17.19 Telstra submitted that exceptions should allow cloud service operators to back-up and store legally-acquired material on behalf of their customers, but should not be able to ‘commercially exploit material under the protection of a private use exception’.[16]

17.20 The use of copyright material by some back-up and data recovery services may well be fair use. Although commercial, some such services may be transformative and may not harm the markets of rights holders.

17.21 A program or cloud-based service that backs-up and stores the entire contents of a hard drive—all programs and files, including music and films—may be distinguished from services that, for example, store and allow remote access to a customer’s music and films. The latter service is now offered by many rights holders; an unlicensed service that unfairly competes with and harms this market may well be unfair. The former service, however, may be a transformative and fair use.

17.22 Using copyright material for back-up and data recovery purposes should often be fair use. Rather than propose new or extended exceptions for this activity, as were enacted in Canada in 2013,[17] the ALRC proposes that the fair use exception should be used to determine whether such uses infringe copyright.

17.23 Some stakeholders submitted that the fair use exception could expressly refer to reproduction for the purpose of back-up and data recovery.[18] However, the ALRC does not consider that this is a sufficiently broad category of use to justify including it as an illustrative purpose of fair use—and in any event, not every good example of fair use can be listed in the provision.

17.24 If fair use is enacted, the existing specific exception in s 47C of the Copyright Act for making back-up copies of computer programs should be repealed. If fair use is not enacted, then a new specific exception for back-up and data recovery should be introduced, and should apply to the use (not merely reproduction) of all copyright material (not merely computer programs).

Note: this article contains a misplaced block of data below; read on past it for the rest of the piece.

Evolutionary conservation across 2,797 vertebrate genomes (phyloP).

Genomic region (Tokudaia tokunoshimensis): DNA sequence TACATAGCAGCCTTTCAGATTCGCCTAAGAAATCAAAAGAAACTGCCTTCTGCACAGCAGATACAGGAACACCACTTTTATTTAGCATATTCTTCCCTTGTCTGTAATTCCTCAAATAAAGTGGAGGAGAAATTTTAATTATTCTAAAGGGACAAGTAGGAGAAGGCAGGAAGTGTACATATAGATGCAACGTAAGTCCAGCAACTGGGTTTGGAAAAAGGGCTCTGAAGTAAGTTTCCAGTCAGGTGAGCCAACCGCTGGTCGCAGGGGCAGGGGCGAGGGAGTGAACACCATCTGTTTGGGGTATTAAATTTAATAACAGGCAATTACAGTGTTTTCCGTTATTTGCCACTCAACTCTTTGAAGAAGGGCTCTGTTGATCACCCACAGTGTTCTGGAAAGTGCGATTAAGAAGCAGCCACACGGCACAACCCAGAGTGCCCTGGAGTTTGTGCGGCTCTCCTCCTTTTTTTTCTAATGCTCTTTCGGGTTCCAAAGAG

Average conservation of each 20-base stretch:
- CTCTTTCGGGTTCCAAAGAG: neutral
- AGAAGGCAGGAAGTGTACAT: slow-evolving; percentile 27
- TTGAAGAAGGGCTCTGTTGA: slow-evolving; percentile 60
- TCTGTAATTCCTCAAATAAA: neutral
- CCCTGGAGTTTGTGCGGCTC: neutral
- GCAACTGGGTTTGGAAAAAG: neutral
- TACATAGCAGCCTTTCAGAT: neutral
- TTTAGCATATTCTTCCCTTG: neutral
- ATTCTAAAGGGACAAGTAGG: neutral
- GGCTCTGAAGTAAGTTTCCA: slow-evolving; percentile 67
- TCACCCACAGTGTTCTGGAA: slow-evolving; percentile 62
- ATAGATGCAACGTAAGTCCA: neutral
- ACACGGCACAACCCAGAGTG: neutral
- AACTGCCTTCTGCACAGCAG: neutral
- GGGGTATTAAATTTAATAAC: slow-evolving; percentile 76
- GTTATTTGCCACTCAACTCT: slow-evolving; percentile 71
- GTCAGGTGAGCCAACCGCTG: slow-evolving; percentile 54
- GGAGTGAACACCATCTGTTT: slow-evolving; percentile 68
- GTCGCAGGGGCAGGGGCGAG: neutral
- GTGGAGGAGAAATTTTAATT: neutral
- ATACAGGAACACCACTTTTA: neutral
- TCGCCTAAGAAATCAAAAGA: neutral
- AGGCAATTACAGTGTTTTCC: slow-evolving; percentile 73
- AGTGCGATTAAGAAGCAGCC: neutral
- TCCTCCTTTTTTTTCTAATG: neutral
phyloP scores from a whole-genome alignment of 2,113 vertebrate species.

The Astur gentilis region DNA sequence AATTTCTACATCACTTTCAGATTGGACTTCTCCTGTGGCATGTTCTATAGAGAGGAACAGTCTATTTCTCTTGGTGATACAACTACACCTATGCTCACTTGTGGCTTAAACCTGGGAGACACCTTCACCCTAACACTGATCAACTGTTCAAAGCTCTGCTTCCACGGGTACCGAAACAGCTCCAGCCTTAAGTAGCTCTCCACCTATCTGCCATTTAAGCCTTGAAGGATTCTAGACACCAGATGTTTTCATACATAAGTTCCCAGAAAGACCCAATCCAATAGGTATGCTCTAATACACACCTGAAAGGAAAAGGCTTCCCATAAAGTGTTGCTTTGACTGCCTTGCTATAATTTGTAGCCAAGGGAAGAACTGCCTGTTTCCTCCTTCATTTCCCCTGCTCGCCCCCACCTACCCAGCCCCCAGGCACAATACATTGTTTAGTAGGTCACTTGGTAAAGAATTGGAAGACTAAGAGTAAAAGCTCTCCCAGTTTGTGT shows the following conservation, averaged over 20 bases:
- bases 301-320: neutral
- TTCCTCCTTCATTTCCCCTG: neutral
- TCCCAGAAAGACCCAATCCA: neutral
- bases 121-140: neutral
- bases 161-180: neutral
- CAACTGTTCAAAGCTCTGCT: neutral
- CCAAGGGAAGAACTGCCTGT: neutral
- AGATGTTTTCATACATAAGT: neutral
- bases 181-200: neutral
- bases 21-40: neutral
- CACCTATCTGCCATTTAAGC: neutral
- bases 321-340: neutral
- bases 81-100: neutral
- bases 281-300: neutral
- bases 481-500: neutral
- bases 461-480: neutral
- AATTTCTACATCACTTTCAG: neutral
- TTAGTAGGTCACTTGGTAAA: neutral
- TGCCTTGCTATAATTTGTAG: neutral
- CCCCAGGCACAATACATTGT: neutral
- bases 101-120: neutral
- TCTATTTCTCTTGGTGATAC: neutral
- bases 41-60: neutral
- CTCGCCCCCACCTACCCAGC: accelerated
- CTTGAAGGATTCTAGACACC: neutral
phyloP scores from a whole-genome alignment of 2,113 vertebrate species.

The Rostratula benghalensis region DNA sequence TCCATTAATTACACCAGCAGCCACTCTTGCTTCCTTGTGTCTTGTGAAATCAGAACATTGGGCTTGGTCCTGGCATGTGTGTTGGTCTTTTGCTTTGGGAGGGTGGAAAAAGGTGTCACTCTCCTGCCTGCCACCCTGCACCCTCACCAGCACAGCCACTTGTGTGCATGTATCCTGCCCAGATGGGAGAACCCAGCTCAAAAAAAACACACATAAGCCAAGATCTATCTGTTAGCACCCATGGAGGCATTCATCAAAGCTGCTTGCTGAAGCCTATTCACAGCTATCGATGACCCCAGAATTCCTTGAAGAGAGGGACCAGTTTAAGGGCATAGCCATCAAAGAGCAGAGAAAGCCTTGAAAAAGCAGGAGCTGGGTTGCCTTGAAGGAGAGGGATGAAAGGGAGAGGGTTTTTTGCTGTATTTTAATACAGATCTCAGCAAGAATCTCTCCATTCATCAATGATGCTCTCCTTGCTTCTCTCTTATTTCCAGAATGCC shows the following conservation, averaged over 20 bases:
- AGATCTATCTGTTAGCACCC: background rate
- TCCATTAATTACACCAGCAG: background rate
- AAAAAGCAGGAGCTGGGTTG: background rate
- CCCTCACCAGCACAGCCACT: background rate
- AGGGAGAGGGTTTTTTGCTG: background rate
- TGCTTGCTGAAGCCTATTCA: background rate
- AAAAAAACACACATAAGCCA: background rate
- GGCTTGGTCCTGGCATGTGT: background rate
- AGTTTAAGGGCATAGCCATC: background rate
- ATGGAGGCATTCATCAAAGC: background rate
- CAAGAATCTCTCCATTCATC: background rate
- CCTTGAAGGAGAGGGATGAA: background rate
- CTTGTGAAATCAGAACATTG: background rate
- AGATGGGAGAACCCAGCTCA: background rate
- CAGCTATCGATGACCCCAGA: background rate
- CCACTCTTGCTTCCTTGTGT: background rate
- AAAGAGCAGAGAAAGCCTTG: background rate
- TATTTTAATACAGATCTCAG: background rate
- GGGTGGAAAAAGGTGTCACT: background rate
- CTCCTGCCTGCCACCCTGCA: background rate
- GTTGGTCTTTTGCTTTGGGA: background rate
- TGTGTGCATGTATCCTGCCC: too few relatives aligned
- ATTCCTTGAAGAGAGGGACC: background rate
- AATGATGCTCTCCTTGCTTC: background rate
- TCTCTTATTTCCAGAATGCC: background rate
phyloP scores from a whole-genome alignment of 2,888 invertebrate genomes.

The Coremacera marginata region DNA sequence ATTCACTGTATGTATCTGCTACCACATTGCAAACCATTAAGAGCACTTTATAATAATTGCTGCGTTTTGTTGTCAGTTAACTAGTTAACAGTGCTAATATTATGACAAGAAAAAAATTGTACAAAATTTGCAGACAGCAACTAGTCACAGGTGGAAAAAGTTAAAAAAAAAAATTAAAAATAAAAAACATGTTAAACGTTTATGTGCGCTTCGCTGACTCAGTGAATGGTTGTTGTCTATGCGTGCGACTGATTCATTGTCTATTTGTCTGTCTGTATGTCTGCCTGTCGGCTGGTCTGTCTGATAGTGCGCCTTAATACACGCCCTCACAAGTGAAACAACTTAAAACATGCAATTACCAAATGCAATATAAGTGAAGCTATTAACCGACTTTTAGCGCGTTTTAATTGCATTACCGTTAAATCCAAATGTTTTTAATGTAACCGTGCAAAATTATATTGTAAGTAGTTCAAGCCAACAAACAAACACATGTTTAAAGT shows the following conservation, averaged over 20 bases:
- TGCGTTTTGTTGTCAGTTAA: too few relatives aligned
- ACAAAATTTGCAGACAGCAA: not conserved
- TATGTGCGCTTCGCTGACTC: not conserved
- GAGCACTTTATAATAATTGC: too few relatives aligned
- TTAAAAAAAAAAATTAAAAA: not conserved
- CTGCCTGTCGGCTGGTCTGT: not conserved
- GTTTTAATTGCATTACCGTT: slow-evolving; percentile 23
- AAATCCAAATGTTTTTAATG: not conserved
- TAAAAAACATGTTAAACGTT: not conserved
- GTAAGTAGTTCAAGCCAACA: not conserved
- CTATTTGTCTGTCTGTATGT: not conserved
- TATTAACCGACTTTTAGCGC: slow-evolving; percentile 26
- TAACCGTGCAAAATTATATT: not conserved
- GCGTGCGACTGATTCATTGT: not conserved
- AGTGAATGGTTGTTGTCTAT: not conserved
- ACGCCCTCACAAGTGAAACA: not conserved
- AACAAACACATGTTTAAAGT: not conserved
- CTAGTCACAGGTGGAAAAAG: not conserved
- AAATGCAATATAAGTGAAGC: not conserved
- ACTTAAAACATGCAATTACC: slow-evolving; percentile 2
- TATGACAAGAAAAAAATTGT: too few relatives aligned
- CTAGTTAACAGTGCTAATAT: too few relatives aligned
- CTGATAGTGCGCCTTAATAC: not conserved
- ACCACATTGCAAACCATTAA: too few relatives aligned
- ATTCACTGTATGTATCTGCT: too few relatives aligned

[1] EFA, Submission 714.

[2] eBay, Submission 751.

[3] Internet Industry Association, Submission 253.

[4] Whether making back-up copies is fair use does not appear to have been properly tested in US courts.

[5] R Giblin, Submission 251. See also EFA, Submission 258.

[6] Ericsson Australia, Submission 597.

[7] Arts Law Centre of Australia, Submission 706.

[8] Australian Film/TV Bodies, Submission 205. See also Screen Producers Association of Australia, Submission 281.

[9] APRA/AMCOS, Submission 247.

[10] ARIA, Submission 241.

[11] iGEA, Submission 192.

[12] APRA/AMCOS, Submission 247.

[13] Foxtel, Submission 245.

[14] Ibid.

[15] ADA and ALCC, Submission 213.

[16] Telstra Corporation Limited, Submission 222. See also Music Council of Australia, Submission 269.

[17] Section 29.24 of the Copyright Act 1985 (Can) applies broadly to ‘a work or other subject-matter’. The person who owns or has a licence to use the source copy may reproduce it ‘solely for backup purposes in case the source copy is lost, damaged or otherwise rendered unusable’. The copy is limited to personal use, the original must not be an infringing copy, the person must not circumvent a TPM to make the copy, and the person must not give away any of the reproductions.

[18] See, eg, Telstra Corporation Limited, Submission 222; Law Institute of Victoria, Submission 198.